Sample adjustment parameters for ballooning.


Two possible strategies

Two Possible Strategies

  • Ballooning - Sphere of influence is increased when obstacles impede progress. The robot moves around large objects.

  • Squeezing - Sphere of influence is decreased when obstacles impede progress. The robot moves between closely spaced objects.


Integration

Integration

Base System

Sensors

Controller

Position and

Goal Information

Move To Goal(Gm)

Obstacle

Information

Avoid Obstacles(Go,S)

Output

direction

Wander(Gw,P)

  • Gm = goal gain

  • Go = obstacle gain

  • S = obstacle sphere of

    influence

  • Gw = wander gain

  • P = wander persistence


Integration1

Integration

Integrated System

Sensors

Controller

Position and

Goal Information

Move To Goal(Gm)

Obstacle

Information

Avoid Obstacles(Go,S)

Output

direction

Wander(Gw,P)

  • Gm = goal gain

  • Go = obstacle gain

  • S = obstacle sphere of

    influence

New Gm, Go, S, Gw,

and P parameters.

  • Gw = wander gain

LM Module

  • P = wander persistence


Experiments in simulation

Experiments in Simulation

  • 150m x 150m area

  • robot moves from (10m, 10m) to (140m, 90m)

  • Obstacle densities of 15% and 20% were used.

  • Obstacle radii varied between 0.38m and 1.43m.


Ballooning

Ballooning


Observations on ballooning

Observations on Ballooning

  • Covers a lot of area

  • Not as easily trapped in box canyon situations

  • May settle in locally clear areas

  • May require a high wander gain to carry the robot through closely spaced obstacles


Squeezing

Squeezing


Observations on squeezing

Observations on Squeezing

  • Results in a straighter path

  • Moves easily through closely spaced obstacles

  • May get trapped in small box canyon situations for large amounts of time


Simulations of the real world

Simulations of the Real World

End

Place

Start

Place

24m x 10m

Simulated setup of the real world environment.


Completion rates for simulation

Completion Rates For Simulation

Uniform Obstacle Size (1m radii)

Varying Obstacle Sizes (0.38m - 1.43m radii)


Average steps to completion

Average Steps to Completion

Uniform Obstacle Size (1m radii)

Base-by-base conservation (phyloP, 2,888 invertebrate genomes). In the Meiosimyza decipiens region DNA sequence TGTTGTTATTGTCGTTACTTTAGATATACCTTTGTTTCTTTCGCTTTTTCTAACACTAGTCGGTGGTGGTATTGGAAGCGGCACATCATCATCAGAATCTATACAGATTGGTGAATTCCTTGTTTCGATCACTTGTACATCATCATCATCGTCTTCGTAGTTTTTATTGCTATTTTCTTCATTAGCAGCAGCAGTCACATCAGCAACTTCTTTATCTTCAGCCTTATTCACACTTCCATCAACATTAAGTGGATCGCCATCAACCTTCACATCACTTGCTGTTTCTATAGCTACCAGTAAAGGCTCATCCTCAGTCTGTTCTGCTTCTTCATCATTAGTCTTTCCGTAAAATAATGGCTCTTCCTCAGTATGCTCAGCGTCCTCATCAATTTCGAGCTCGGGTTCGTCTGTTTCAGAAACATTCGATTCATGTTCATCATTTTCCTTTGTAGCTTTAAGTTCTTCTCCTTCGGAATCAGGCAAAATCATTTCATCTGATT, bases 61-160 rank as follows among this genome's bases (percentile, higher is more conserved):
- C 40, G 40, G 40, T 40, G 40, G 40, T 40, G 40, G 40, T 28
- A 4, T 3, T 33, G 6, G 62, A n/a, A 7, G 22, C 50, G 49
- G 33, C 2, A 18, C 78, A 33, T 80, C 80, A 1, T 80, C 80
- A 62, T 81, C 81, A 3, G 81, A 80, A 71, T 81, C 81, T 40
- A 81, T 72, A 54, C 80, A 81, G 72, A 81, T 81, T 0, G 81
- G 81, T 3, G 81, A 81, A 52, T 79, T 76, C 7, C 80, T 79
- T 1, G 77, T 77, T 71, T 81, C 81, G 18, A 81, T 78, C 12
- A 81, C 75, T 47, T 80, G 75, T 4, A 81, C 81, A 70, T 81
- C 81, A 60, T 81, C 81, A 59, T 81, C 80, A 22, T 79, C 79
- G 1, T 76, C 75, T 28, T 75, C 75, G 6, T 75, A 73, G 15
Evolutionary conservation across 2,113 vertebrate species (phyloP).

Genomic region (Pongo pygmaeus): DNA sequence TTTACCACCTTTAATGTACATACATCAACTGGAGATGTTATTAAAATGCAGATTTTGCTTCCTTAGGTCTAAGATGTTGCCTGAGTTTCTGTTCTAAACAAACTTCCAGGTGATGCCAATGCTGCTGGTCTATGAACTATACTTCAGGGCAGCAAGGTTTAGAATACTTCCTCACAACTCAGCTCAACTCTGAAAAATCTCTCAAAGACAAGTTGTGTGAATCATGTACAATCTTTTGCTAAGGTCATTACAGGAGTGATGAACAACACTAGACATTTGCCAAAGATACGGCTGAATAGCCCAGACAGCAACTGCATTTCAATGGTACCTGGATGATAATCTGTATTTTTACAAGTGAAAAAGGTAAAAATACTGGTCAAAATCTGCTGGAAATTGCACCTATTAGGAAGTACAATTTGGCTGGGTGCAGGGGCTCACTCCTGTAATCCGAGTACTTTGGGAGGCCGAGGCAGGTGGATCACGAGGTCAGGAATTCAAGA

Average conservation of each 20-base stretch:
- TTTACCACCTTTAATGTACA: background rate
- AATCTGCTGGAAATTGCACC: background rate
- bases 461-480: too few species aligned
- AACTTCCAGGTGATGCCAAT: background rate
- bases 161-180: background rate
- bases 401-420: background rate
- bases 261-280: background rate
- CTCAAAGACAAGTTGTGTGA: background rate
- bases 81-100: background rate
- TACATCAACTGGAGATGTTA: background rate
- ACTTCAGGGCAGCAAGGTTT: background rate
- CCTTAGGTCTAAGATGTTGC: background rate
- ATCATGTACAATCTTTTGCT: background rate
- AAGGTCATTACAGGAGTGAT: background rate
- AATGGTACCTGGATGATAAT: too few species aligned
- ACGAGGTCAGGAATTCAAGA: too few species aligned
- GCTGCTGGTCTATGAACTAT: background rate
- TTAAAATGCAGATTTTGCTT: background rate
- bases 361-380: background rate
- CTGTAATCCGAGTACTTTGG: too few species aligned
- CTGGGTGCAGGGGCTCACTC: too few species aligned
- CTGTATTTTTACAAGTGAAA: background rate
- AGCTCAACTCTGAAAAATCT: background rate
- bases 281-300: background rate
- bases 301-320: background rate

Varying Obstacle Sizes (0.38m - 1.43m radii)


Results from simulated real environment

Results FromSimulated Real Environment

% Complete

Steps to Completion

  • As before, there is an increase in completion rates with an accompanying increase in steps to completion.


Simulation results

Simulation Results

  • Completion rates can be drastically improved.

  • Completion rate improvements come at a cost of time.

  • Ballooning and squeezing strategies are geared toward different situations.


Physical robot experiments

Physical Robot Experiments

  • Nomad 150 robot

  • Sonar ring for obstacle avoidance

  • Traverses the length of a 24m x 10m room while negotiating obstacles


Outdoor run adaptive

Outdoor Run (adaptive)


Outdoor run non adaptive

Outdoor Run (non-adaptive)


Physical experiment results

Physical Experiment Results

  • Non-learning robots became stuck.

  • Learning robots successfully negotiated the obstacles.

  • Squeezing was faster than ballooning in this case.

Average steps to goal.


Conclusions

Conclusions

  • Improved success has a price of time.

  • Performance of one strategy is very poor in situations better suited for another strategy.

  • The ballooning strategy is generally faster.

  • Ballooning robots can move through closely spaced objects faster than squeezing robots can move out of box canyon situations.


Conclusions cont d

Conclusions (cont’d)

  • If some general knowledge of the terrain is know a priori, an appropriate strategy can be chosen.

  • If terrain is totally unknown, ballooning is probably the better choice.

  • A way to dynamically switch strategies should improve performance.